In looking at the FDA recommendations and the Zone Diet, we find that they are much more user-friendly approaches. Foods like rice, bread, pasta and cereal can easily fit into the plan. You can go to your cousins’ barbecue or meet the girls out for a drink and still fall within the recommended parameters. The problem? There are two, actually; results and hunger pangs. With higher carb approaches, it is atypical to lose that quick 5 or 10 pounds that seem to evaporate when on a VLCD. Progress is very slow if there’s even any at all.
The higher carb approach to losing fat is a marathon, and many find that they’re running it in place. Only those gifted with an enhanced ability to process and use carbohydrates effectively can use these approaches with success. The bad news, most who have these abilities don’t typically find themselves with much fat to lose.
Then there are the hunger pangs. You see, eating a meal high in carbohydrates tends to make one hungry, especially for more carbohydrates. This makes eating the appropriate amount of calories each day difficult and the failure rate very high.
So what is one to do? The answer, as I see it, is to find an appropriate carbohydrate intake that allows for appreciable results, manageable hunger, and an acceptable variety of foods. We have to restrict ourselves enough, but not so much that we want to throw in the towel and inhale a bucket of KFC. Based on my experience working with individuals of all shapes, sizes, and ages, I have come up with some approximate ranges of carbohydrate intake that have continually resulted in great success.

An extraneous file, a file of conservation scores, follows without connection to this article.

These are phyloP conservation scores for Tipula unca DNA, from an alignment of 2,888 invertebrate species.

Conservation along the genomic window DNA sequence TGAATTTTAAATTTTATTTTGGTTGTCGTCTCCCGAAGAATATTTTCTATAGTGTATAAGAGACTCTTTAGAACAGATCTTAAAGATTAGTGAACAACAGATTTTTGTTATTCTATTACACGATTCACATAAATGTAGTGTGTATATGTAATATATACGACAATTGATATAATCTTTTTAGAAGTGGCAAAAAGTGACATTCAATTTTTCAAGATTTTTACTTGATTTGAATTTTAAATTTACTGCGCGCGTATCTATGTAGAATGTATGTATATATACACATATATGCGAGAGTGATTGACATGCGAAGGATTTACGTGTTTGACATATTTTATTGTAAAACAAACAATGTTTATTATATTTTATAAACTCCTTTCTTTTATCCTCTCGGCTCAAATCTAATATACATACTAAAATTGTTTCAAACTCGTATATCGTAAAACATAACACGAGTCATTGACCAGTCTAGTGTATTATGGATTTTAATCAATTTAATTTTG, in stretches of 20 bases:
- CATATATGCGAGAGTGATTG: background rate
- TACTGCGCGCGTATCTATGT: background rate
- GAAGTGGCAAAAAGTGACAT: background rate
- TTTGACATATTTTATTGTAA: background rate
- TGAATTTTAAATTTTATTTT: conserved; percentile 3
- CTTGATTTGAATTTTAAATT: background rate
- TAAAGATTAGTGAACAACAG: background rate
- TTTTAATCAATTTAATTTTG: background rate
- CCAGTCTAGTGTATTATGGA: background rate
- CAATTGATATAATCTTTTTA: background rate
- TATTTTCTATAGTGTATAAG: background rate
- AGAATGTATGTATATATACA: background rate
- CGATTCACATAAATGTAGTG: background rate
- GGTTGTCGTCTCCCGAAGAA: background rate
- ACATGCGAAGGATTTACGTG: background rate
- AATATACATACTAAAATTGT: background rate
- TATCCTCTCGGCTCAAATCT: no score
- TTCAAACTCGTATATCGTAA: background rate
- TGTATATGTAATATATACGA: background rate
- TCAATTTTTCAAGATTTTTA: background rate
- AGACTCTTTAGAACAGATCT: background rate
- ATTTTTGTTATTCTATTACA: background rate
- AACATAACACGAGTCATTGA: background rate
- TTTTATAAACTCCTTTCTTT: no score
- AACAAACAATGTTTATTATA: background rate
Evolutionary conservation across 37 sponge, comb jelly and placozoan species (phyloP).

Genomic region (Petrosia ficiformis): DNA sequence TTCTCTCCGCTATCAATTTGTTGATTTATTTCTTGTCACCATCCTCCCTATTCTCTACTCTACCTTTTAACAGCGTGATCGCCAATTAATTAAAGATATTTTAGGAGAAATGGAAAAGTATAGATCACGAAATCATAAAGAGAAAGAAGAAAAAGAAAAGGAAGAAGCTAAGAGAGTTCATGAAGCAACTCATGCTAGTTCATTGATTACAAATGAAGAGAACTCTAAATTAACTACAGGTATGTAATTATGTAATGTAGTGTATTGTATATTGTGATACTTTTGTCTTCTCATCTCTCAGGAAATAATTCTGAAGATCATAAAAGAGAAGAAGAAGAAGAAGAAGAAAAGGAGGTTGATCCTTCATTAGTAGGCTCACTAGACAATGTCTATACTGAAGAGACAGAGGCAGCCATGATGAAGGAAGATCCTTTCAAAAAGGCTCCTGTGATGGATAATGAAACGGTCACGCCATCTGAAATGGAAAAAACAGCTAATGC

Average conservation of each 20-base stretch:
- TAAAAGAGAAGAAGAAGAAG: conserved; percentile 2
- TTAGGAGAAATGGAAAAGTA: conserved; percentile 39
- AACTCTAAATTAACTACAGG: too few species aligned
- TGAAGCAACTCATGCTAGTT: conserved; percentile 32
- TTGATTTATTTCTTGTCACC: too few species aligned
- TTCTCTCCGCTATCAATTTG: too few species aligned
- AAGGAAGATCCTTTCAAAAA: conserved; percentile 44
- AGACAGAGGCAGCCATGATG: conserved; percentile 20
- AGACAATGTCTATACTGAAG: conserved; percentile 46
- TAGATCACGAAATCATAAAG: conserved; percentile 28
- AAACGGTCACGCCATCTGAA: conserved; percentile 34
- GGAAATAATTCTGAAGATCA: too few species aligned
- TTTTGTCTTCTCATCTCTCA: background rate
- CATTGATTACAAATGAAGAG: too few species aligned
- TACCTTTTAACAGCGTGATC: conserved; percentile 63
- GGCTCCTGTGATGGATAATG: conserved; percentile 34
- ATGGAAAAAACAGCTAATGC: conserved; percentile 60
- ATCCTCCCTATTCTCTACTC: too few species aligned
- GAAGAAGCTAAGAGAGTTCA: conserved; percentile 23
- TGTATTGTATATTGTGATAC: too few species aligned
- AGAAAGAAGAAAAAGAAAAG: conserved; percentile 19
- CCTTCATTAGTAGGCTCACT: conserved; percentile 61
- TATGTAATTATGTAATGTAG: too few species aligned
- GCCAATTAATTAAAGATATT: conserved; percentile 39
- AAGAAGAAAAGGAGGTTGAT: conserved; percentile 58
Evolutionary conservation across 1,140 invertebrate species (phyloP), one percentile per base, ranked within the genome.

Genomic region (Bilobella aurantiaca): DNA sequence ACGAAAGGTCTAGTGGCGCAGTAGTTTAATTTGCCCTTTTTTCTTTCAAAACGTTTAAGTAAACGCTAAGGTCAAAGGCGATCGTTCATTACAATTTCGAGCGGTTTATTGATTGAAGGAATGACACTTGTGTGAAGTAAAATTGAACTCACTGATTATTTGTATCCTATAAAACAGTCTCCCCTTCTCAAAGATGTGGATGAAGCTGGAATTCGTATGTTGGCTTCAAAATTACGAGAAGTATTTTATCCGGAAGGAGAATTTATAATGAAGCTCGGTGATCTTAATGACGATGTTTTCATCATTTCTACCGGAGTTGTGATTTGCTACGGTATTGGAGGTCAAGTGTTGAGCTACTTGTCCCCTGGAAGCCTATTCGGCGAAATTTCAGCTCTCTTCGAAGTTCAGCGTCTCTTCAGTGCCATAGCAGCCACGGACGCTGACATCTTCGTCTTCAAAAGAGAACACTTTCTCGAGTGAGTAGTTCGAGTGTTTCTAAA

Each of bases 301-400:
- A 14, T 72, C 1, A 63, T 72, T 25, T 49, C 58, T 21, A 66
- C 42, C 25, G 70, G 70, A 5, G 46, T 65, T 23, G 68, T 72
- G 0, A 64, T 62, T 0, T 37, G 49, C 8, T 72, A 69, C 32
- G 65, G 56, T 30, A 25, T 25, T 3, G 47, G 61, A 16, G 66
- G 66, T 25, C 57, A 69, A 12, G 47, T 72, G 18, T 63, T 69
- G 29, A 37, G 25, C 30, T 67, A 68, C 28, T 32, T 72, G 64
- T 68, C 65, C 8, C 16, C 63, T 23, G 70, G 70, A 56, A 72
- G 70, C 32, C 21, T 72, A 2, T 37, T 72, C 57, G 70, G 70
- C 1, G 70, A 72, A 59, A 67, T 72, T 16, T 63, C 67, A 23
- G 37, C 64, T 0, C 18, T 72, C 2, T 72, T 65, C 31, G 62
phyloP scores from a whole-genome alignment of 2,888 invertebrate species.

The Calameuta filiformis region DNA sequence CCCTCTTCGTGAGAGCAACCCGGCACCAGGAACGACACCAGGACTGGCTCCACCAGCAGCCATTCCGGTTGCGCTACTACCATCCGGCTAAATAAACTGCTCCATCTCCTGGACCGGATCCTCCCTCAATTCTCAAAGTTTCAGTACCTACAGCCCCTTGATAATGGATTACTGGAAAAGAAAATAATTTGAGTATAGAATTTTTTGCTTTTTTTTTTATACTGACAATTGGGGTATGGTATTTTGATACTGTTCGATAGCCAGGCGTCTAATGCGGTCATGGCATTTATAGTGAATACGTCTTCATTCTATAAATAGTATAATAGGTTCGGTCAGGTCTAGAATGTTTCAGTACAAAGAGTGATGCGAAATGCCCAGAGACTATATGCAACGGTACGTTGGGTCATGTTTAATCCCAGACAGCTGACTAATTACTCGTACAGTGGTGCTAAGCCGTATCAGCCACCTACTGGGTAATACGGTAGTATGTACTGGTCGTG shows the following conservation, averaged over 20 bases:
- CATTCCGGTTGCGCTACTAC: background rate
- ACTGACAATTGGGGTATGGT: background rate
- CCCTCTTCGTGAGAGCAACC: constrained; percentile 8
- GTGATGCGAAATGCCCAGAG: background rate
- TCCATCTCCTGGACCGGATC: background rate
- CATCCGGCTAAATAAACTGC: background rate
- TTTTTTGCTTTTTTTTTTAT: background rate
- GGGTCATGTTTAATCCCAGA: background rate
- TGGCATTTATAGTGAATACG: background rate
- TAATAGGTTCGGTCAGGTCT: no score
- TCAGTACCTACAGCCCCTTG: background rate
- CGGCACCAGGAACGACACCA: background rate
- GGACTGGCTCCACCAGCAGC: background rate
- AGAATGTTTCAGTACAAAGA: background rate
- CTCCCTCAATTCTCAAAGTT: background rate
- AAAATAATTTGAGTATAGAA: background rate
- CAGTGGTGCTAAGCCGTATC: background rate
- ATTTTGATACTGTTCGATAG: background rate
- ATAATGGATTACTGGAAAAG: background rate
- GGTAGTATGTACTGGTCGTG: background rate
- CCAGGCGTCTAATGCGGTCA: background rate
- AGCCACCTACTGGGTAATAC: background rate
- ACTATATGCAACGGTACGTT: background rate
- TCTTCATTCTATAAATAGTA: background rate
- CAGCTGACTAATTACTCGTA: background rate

I have tried higher ranges and lower ranges, but the best results have been with a carbohydrate intake falling between 20% and 25% of total daily calories. Included below is a simple table with calorie and carbohydrate recommendations based on varying body types, assuming a moderate activity level.
If you’re over 35, have a low activity level, or both, choose the numbers at the lower end of the ranges, conversely if you’re under 30, have a high activity level, or both, choose the numbers in the higher end of the ranges. If you’re not sure what your ideal weight is, use the appropriate Broca formula. Please note that kilograms and centimeters are used in the formulas.
Men: Ideal Body Weight (kilograms) = [Height (cm) – 100] – ([Height (cm) – 100] x 10%)
Women: Ideal Body Weight (kilograms) = [Height (cm) – 100] ([Height (cm) – 100] x 15%)
Keep in mind that these are starting recommendations, and may need some tweaking. Our bodies are all unique, like beautiful, stubborn, fat hoarding snowflakes, and there is no one size fits all numbers I can give you. That being said, these guidelines should get you pretty close. If, after several weeks, you don’t seem to be noticing any results, a slight decrease may get you into the sweet spot. If you are feeling drained and losing strength or stamina several weeks in, try a slight increase.